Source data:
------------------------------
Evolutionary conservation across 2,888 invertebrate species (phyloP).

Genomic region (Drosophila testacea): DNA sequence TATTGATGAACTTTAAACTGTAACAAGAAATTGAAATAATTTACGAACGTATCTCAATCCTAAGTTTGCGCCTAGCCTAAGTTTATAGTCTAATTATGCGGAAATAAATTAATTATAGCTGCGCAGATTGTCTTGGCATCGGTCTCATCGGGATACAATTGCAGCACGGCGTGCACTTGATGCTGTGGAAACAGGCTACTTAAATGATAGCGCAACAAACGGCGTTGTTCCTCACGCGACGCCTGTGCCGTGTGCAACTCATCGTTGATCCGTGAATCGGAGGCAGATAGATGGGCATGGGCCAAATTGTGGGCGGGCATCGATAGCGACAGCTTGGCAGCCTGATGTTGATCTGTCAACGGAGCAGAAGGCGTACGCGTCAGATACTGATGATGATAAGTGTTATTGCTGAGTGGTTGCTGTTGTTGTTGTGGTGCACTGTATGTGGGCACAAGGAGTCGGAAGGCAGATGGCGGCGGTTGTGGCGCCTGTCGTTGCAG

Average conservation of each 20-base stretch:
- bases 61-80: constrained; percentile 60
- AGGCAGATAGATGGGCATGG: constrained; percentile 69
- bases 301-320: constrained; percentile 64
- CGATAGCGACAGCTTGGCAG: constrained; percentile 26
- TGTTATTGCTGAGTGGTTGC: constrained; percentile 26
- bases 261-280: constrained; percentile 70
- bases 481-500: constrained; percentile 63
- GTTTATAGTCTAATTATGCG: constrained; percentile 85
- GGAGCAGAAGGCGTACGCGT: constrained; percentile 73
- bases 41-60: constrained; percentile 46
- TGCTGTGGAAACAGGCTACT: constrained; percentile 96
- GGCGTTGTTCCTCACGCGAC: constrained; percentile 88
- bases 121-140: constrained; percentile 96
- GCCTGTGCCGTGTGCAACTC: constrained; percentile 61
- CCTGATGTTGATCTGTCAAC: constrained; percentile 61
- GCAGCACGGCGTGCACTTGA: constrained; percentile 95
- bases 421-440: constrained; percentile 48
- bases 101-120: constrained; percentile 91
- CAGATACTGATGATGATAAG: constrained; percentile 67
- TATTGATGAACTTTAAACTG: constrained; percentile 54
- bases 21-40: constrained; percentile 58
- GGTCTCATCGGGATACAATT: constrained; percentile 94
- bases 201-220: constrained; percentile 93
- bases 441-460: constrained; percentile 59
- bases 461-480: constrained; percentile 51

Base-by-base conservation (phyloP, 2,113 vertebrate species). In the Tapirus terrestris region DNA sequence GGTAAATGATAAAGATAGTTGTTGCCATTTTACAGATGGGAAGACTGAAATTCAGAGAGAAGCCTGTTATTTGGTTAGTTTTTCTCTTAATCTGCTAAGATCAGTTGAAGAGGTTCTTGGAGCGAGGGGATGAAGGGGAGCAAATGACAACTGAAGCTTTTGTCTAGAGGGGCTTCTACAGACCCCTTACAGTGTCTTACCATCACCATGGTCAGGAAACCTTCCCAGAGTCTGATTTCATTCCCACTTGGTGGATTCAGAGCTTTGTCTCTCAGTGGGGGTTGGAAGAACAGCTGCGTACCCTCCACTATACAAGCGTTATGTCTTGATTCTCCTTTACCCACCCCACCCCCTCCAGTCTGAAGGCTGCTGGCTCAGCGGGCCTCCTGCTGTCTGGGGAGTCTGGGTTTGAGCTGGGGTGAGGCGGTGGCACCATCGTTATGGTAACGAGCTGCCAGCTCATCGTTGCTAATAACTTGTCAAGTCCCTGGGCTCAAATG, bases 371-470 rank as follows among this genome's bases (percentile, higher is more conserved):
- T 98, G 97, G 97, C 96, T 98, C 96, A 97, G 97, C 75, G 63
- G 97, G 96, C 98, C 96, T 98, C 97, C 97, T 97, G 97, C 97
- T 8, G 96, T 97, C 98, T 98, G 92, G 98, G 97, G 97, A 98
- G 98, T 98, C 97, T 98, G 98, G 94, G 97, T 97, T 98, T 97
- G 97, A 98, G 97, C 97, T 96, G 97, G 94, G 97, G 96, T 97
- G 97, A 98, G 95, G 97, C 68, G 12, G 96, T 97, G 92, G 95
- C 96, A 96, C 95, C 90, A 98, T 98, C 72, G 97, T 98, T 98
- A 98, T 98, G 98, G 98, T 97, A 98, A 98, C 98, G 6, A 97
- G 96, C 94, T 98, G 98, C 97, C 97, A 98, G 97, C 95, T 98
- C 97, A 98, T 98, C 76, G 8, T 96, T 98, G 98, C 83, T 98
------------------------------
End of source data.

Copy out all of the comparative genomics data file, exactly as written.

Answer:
Evolutionary conservation across 2,888 invertebrate species (phyloP).

Genomic region (Drosophila testacea): DNA sequence TATTGATGAACTTTAAACTGTAACAAGAAATTGAAATAATTTACGAACGTATCTCAATCCTAAGTTTGCGCCTAGCCTAAGTTTATAGTCTAATTATGCGGAAATAAATTAATTATAGCTGCGCAGATTGTCTTGGCATCGGTCTCATCGGGATACAATTGCAGCACGGCGTGCACTTGATGCTGTGGAAACAGGCTACTTAAATGATAGCGCAACAAACGGCGTTGTTCCTCACGCGACGCCTGTGCCGTGTGCAACTCATCGTTGATCCGTGAATCGGAGGCAGATAGATGGGCATGGGCCAAATTGTGGGCGGGCATCGATAGCGACAGCTTGGCAGCCTGATGTTGATCTGTCAACGGAGCAGAAGGCGTACGCGTCAGATACTGATGATGATAAGTGTTATTGCTGAGTGGTTGCTGTTGTTGTTGTGGTGCACTGTATGTGGGCACAAGGAGTCGGAAGGCAGATGGCGGCGGTTGTGGCGCCTGTCGTTGCAG

Average conservation of each 20-base stretch:
- bases 61-80: constrained; percentile 60
- AGGCAGATAGATGGGCATGG: constrained; percentile 69
- bases 301-320: constrained; percentile 64
- CGATAGCGACAGCTTGGCAG: constrained; percentile 26
- TGTTATTGCTGAGTGGTTGC: constrained; percentile 26
- bases 261-280: constrained; percentile 70
- bases 481-500: constrained; percentile 63
- GTTTATAGTCTAATTATGCG: constrained; percentile 85
- GGAGCAGAAGGCGTACGCGT: constrained; percentile 73
- bases 41-60: constrained; percentile 46
- TGCTGTGGAAACAGGCTACT: constrained; percentile 96
- GGCGTTGTTCCTCACGCGAC: constrained; percentile 88
- bases 121-140: constrained; percentile 96
- GCCTGTGCCGTGTGCAACTC: constrained; percentile 61
- CCTGATGTTGATCTGTCAAC: constrained; percentile 61
- GCAGCACGGCGTGCACTTGA: constrained; percentile 95
- bases 421-440: constrained; percentile 48
- bases 101-120: constrained; percentile 91
- CAGATACTGATGATGATAAG: constrained; percentile 67
- TATTGATGAACTTTAAACTG: constrained; percentile 54
- bases 21-40: constrained; percentile 58
- GGTCTCATCGGGATACAATT: constrained; percentile 94
- bases 201-220: constrained; percentile 93
- bases 441-460: constrained; percentile 59
- bases 461-480: constrained; percentile 51

Base-by-base conservation (phyloP, 2,113 vertebrate species). In the Tapirus terrestris region DNA sequence GGTAAATGATAAAGATAGTTGTTGCCATTTTACAGATGGGAAGACTGAAATTCAGAGAGAAGCCTGTTATTTGGTTAGTTTTTCTCTTAATCTGCTAAGATCAGTTGAAGAGGTTCTTGGAGCGAGGGGATGAAGGGGAGCAAATGACAACTGAAGCTTTTGTCTAGAGGGGCTTCTACAGACCCCTTACAGTGTCTTACCATCACCATGGTCAGGAAACCTTCCCAGAGTCTGATTTCATTCCCACTTGGTGGATTCAGAGCTTTGTCTCTCAGTGGGGGTTGGAAGAACAGCTGCGTACCCTCCACTATACAAGCGTTATGTCTTGATTCTCCTTTACCCACCCCACCCCCTCCAGTCTGAAGGCTGCTGGCTCAGCGGGCCTCCTGCTGTCTGGGGAGTCTGGGTTTGAGCTGGGGTGAGGCGGTGGCACCATCGTTATGGTAACGAGCTGCCAGCTCATCGTTGCTAATAACTTGTCAAGTCCCTGGGCTCAAATG, bases 371-470 rank as follows among this genome's bases (percentile, higher is more conserved):
- T 98, G 97, G 97, C 96, T 98, C 96, A 97, G 97, C 75, G 63
- G 97, G 96, C 98, C 96, T 98, C 97, C 97, T 97, G 97, C 97
- T 8, G 96, T 97, C 98, T 98, G 92, G 98, G 97, G 97, A 98
- G 98, T 98, C 97, T 98, G 98, G 94, G 97, T 97, T 98, T 97
- G 97, A 98, G 97, C 97, T 96, G 97, G 94, G 97, G 96, T 97
- G 97, A 98, G 95, G 97, C 68, G 12, G 96, T 97, G 92, G 95
- C 96, A 96, C 95, C 90, A 98, T 98, C 72, G 97, T 98, T 98
- A 98, T 98, G 98, G 98, T 97, A 98, A 98, C 98, G 6, A 97
- G 96, C 94, T 98, G 98, C 97, C 97, A 98, G 97, C 95, T 98
- C 97, A 98, T 98, C 76, G 8, T 96, T 98, G 98, C 83, T 98